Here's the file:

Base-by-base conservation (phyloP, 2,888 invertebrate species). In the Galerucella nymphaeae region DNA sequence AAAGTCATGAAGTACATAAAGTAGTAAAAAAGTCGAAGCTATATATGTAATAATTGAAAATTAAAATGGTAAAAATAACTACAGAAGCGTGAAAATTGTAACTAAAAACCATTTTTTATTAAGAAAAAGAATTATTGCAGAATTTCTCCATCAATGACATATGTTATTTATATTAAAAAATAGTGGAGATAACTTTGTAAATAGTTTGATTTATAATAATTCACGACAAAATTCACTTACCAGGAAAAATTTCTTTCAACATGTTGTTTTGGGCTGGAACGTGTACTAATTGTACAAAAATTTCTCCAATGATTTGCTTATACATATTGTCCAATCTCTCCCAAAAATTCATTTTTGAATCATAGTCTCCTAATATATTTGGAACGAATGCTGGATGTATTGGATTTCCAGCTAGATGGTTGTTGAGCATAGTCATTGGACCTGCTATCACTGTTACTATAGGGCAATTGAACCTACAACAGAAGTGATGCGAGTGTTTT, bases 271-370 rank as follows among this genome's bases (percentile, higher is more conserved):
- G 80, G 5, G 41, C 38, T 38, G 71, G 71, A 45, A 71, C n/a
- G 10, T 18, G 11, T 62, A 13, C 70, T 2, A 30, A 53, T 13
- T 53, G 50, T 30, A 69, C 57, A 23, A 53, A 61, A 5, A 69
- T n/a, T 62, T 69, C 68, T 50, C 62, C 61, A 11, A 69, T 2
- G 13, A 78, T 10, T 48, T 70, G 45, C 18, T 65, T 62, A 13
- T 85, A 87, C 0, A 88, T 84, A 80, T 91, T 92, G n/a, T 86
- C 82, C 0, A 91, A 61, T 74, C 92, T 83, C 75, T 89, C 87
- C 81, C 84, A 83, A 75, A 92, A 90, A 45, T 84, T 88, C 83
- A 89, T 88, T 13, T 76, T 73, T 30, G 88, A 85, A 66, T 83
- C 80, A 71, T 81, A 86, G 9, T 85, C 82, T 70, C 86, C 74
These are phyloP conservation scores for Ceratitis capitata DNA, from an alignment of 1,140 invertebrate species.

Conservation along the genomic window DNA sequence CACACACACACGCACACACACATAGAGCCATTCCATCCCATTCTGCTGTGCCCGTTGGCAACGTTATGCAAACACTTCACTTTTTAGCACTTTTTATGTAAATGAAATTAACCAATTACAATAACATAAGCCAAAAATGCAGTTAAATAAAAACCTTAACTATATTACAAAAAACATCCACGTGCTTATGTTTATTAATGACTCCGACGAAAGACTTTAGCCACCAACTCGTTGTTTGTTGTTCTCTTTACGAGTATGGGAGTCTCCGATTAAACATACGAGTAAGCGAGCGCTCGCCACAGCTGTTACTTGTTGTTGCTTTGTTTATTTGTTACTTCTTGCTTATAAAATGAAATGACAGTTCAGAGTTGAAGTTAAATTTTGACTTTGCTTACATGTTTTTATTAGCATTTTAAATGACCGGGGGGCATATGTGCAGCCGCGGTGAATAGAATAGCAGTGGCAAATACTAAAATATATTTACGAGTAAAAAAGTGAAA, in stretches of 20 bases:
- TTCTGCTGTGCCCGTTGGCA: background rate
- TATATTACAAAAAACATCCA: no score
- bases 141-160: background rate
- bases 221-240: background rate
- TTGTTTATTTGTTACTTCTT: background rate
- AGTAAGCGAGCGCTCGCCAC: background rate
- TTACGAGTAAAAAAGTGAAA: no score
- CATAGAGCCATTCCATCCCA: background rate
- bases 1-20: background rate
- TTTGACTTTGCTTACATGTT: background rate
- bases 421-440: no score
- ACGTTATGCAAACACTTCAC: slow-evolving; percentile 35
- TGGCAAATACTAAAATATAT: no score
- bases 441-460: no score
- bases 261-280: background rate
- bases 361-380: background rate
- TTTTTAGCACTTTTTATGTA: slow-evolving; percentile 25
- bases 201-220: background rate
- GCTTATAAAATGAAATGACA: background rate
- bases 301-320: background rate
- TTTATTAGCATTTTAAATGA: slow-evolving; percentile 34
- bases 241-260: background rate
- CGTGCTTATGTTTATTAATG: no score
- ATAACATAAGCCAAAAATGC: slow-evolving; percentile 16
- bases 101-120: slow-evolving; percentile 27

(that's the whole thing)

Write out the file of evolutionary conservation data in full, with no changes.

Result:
Base-by-base conservation (phyloP, 2,888 invertebrate species). In the Galerucella nymphaeae region DNA sequence AAAGTCATGAAGTACATAAAGTAGTAAAAAAGTCGAAGCTATATATGTAATAATTGAAAATTAAAATGGTAAAAATAACTACAGAAGCGTGAAAATTGTAACTAAAAACCATTTTTTATTAAGAAAAAGAATTATTGCAGAATTTCTCCATCAATGACATATGTTATTTATATTAAAAAATAGTGGAGATAACTTTGTAAATAGTTTGATTTATAATAATTCACGACAAAATTCACTTACCAGGAAAAATTTCTTTCAACATGTTGTTTTGGGCTGGAACGTGTACTAATTGTACAAAAATTTCTCCAATGATTTGCTTATACATATTGTCCAATCTCTCCCAAAAATTCATTTTTGAATCATAGTCTCCTAATATATTTGGAACGAATGCTGGATGTATTGGATTTCCAGCTAGATGGTTGTTGAGCATAGTCATTGGACCTGCTATCACTGTTACTATAGGGCAATTGAACCTACAACAGAAGTGATGCGAGTGTTTT, bases 271-370 rank as follows among this genome's bases (percentile, higher is more conserved):
- G 80, G 5, G 41, C 38, T 38, G 71, G 71, A 45, A 71, C n/a
- G 10, T 18, G 11, T 62, A 13, C 70, T 2, A 30, A 53, T 13
- T 53, G 50, T 30, A 69, C 57, A 23, A 53, A 61, A 5, A 69
- T n/a, T 62, T 69, C 68, T 50, C 62, C 61, A 11, A 69, T 2
- G 13, A 78, T 10, T 48, T 70, G 45, C 18, T 65, T 62, A 13
- T 85, A 87, C 0, A 88, T 84, A 80, T 91, T 92, G n/a, T 86
- C 82, C 0, A 91, A 61, T 74, C 92, T 83, C 75, T 89, C 87
- C 81, C 84, A 83, A 75, A 92, A 90, A 45, T 84, T 88, C 83
- A 89, T 88, T 13, T 76, T 73, T 30, G 88, A 85, A 66, T 83
- C 80, A 71, T 81, A 86, G 9, T 85, C 82, T 70, C 86, C 74
These are phyloP conservation scores for Ceratitis capitata DNA, from an alignment of 1,140 invertebrate species.

Conservation along the genomic window DNA sequence CACACACACACGCACACACACATAGAGCCATTCCATCCCATTCTGCTGTGCCCGTTGGCAACGTTATGCAAACACTTCACTTTTTAGCACTTTTTATGTAAATGAAATTAACCAATTACAATAACATAAGCCAAAAATGCAGTTAAATAAAAACCTTAACTATATTACAAAAAACATCCACGTGCTTATGTTTATTAATGACTCCGACGAAAGACTTTAGCCACCAACTCGTTGTTTGTTGTTCTCTTTACGAGTATGGGAGTCTCCGATTAAACATACGAGTAAGCGAGCGCTCGCCACAGCTGTTACTTGTTGTTGCTTTGTTTATTTGTTACTTCTTGCTTATAAAATGAAATGACAGTTCAGAGTTGAAGTTAAATTTTGACTTTGCTTACATGTTTTTATTAGCATTTTAAATGACCGGGGGGCATATGTGCAGCCGCGGTGAATAGAATAGCAGTGGCAAATACTAAAATATATTTACGAGTAAAAAAGTGAAA, in stretches of 20 bases:
- TTCTGCTGTGCCCGTTGGCA: background rate
- TATATTACAAAAAACATCCA: no score
- bases 141-160: background rate
- bases 221-240: background rate
- TTGTTTATTTGTTACTTCTT: background rate
- AGTAAGCGAGCGCTCGCCAC: background rate
- TTACGAGTAAAAAAGTGAAA: no score
- CATAGAGCCATTCCATCCCA: background rate
- bases 1-20: background rate
- TTTGACTTTGCTTACATGTT: background rate
- bases 421-440: no score
- ACGTTATGCAAACACTTCAC: slow-evolving; percentile 35
- TGGCAAATACTAAAATATAT: no score
- bases 441-460: no score
- bases 261-280: background rate
- bases 361-380: background rate
- TTTTTAGCACTTTTTATGTA: slow-evolving; percentile 25
- bases 201-220: background rate
- GCTTATAAAATGAAATGACA: background rate
- bases 301-320: background rate
- TTTATTAGCATTTTAAATGA: slow-evolving; percentile 34
- bases 241-260: background rate
- CGTGCTTATGTTTATTAATG: no score
- ATAACATAAGCCAAAAATGC: slow-evolving; percentile 16
- bases 101-120: slow-evolving; percentile 27